A Note to Readers,
Book I: The World of Jesus,
Book II: Behold the Man,
Book III: If You Are the Son of God, Take Yourself Off This Cross,
About the Authors,
Also by Bill O'Reilly and Martin Dugard,
MARCH, 5 B.C.
The child with thirty-six years to live is being hunted.
Heavily armed soldiers from the capital city of Jerusalem are marching to this small town, intent on finding and killing the baby boy. They are a mixed-race group of foreign mercenaries from Greece, Gaul, and Syria. The child's name, unknown to them, is Jesus, and his only crime is that some believe he will be the next king of the Jewish people. The current monarch, a dying half-Jewish, half-Arab despot named Herod, is so intent on ensuring the baby's death that his army has been ordered to murder every male child under the age of two years in Bethlehem. None of the soldiers knows what the child's mother and father look like, or the precise location of his home, thus the need to kill every baby boy in the small town and surrounding area. This alone will guarantee the extermination of the potential king.
It is springtime in Judea, the peak of lambing season. The rolling dirt road takes the army past thick groves of olive trees and shepherds tending their flocks. The soldiers' feet are clad in sandals, their legs are bare, and they wear the skirtlike pteruges to cover their loins. The young men sweat profusely beneath the plates of armor on their chests and the tinned bronze attic helmets that cover the tops of their heads and the sides of their faces.
The soldiers are well aware of Herod's notorious cruelty and his penchant for killing anyone who would try to threaten his throne. But there is no moral debate about the right or wrong of slaughtering infants. Nor do the soldiers question whether they will have the nerve to rip a screaming child from his mother's arms and carry out the execution. When the time comes, they will follow orders and do their jobs — or risk being immediately killed for insubordination.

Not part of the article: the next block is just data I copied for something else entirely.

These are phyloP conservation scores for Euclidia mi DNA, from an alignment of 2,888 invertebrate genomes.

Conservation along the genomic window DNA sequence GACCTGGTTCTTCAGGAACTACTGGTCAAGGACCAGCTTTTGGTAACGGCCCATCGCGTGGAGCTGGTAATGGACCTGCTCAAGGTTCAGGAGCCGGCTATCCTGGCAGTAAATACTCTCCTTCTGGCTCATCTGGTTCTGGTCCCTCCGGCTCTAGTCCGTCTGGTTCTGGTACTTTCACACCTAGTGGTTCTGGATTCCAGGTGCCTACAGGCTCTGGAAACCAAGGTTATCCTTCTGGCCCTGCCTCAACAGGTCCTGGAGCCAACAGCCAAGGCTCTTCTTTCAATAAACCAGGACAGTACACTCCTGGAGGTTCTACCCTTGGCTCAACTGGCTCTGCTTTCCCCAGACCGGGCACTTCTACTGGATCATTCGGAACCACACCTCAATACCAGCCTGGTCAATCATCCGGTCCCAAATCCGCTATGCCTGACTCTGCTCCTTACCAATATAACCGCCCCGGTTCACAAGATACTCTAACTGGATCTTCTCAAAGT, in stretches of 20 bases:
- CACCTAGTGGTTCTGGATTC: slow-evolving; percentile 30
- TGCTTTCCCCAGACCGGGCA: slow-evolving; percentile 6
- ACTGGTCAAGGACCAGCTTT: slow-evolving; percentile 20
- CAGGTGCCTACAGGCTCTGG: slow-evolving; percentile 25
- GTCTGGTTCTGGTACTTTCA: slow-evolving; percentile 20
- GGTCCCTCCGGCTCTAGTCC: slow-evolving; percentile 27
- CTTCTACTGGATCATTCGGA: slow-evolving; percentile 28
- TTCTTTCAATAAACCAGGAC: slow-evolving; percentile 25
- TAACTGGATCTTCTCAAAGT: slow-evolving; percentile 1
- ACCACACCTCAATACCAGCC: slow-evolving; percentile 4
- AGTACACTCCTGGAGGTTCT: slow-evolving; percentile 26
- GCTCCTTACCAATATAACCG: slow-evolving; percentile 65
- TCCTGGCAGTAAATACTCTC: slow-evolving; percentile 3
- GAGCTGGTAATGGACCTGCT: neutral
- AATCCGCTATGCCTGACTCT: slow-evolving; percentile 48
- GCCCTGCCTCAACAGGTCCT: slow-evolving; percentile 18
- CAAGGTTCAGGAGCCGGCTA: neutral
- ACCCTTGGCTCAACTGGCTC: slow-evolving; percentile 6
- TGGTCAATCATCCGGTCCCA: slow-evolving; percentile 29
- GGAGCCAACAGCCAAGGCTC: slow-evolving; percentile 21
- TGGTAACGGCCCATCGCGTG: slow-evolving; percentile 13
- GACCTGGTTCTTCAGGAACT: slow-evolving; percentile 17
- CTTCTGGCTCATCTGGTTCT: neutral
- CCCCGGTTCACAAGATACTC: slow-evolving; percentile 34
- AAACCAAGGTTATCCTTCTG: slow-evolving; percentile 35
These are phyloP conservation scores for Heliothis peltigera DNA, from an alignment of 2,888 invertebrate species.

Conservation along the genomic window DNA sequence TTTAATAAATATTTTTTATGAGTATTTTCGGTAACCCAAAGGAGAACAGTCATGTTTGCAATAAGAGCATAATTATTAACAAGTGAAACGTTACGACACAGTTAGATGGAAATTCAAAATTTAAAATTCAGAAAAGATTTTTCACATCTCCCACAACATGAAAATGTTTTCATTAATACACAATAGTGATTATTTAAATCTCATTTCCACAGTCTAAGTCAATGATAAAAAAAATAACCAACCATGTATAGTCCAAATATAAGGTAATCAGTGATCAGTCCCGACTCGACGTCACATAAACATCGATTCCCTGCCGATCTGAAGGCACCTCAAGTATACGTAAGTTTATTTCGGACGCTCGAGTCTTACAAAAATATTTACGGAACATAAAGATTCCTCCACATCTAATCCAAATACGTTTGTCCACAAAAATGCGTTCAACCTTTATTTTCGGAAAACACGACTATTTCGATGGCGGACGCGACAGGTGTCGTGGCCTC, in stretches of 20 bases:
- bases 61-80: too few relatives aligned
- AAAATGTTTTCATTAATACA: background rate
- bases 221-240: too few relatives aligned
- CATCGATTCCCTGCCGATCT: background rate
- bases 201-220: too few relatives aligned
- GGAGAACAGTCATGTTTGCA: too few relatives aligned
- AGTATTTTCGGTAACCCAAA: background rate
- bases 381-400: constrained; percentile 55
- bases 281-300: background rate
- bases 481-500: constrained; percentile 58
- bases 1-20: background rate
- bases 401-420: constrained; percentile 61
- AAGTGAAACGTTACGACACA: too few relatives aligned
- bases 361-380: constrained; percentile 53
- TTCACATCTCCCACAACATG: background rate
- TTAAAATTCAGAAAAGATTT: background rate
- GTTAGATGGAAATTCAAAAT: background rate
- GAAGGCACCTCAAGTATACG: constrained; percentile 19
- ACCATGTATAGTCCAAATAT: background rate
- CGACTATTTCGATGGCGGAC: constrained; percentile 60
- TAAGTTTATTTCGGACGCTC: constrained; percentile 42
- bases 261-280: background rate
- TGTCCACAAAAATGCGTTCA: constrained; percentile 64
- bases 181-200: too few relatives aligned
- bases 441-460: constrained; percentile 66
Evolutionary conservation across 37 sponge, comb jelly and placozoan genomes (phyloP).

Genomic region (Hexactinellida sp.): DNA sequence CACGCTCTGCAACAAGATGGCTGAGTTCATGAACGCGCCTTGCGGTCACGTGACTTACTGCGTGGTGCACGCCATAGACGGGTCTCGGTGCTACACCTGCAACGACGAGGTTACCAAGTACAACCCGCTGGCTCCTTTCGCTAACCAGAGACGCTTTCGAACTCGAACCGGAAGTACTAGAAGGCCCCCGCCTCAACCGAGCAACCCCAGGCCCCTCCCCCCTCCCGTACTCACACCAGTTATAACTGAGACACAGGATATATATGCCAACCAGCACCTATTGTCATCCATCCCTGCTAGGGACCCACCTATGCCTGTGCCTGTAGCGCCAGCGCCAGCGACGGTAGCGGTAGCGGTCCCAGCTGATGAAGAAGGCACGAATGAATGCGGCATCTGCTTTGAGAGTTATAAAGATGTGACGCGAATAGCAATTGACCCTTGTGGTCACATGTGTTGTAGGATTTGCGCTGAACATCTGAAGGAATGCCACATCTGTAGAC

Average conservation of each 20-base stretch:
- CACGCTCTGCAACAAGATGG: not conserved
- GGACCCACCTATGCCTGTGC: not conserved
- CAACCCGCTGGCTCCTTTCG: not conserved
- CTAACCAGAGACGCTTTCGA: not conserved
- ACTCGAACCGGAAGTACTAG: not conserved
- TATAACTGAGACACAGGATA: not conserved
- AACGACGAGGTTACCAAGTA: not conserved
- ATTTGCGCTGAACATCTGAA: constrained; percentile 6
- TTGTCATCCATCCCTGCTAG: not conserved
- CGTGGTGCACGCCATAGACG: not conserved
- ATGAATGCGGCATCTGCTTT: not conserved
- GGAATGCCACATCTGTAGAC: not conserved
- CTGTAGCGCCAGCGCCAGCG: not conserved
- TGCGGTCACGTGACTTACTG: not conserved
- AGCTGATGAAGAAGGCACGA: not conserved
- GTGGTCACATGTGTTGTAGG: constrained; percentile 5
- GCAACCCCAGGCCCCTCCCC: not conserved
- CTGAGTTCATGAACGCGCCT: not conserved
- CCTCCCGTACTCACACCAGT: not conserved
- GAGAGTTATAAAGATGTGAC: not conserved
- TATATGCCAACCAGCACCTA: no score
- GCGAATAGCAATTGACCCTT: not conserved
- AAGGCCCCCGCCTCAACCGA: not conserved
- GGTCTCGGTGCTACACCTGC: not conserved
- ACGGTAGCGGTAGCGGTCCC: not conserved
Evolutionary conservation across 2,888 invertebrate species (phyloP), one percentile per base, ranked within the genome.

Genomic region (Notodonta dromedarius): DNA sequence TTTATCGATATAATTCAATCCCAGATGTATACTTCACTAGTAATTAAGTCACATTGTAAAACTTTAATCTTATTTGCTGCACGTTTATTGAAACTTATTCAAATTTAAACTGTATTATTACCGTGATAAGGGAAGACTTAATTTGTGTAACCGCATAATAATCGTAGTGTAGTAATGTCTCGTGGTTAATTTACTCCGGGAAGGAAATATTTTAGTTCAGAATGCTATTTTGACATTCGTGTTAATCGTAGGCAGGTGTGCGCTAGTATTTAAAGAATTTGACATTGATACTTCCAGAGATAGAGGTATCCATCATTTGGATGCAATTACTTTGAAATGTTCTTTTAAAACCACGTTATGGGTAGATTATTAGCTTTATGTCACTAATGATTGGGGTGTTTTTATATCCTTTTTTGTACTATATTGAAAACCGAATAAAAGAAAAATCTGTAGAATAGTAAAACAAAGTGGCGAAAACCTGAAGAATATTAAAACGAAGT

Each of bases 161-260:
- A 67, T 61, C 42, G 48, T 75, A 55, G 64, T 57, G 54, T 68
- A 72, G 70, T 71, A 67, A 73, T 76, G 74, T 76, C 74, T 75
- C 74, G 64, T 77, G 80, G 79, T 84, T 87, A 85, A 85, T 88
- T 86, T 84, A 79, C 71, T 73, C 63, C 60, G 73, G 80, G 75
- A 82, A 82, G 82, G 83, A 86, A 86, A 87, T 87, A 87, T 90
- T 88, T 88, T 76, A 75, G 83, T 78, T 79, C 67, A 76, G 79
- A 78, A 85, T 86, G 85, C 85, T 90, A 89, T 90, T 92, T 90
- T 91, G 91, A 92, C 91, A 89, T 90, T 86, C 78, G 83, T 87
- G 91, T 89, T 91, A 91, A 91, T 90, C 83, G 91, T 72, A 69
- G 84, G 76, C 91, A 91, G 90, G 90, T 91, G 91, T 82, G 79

The sword's blade is how they plan to dispatch the babies. All soldiers are armed with the Judean version of the razor-sharp pugio and gladius preferred by the Roman legions, and they wear their weapons attached to the waist. Their method of murder, however, will not be restricted to the dagger or sword. Should they wish, Herod's soldiers can also use a skull-crushing stone, hurl the baby boys off a cliff en masse, or just wrap their fists around the infants' windpipes and strangle them.
The cause of death is not important. What matters most is one simple fact: king of the Jews or not, the infant must die.
* * *
Meanwhile, in Jerusalem, King Herod gazes out a palace window toward Bethlehem, anxiously awaiting confirmation of the slaughter. In the cobbled streets below him, the Roman-appointed king sees the crowded bazaars, where vendors sell everything from water and dates to tourist trinkets and roast lamb. The walled city of some eighty thousand residents packed into less than a single square mile is a crossroads of the eastern Mediterranean. With one sweep of his eyes, Herod can s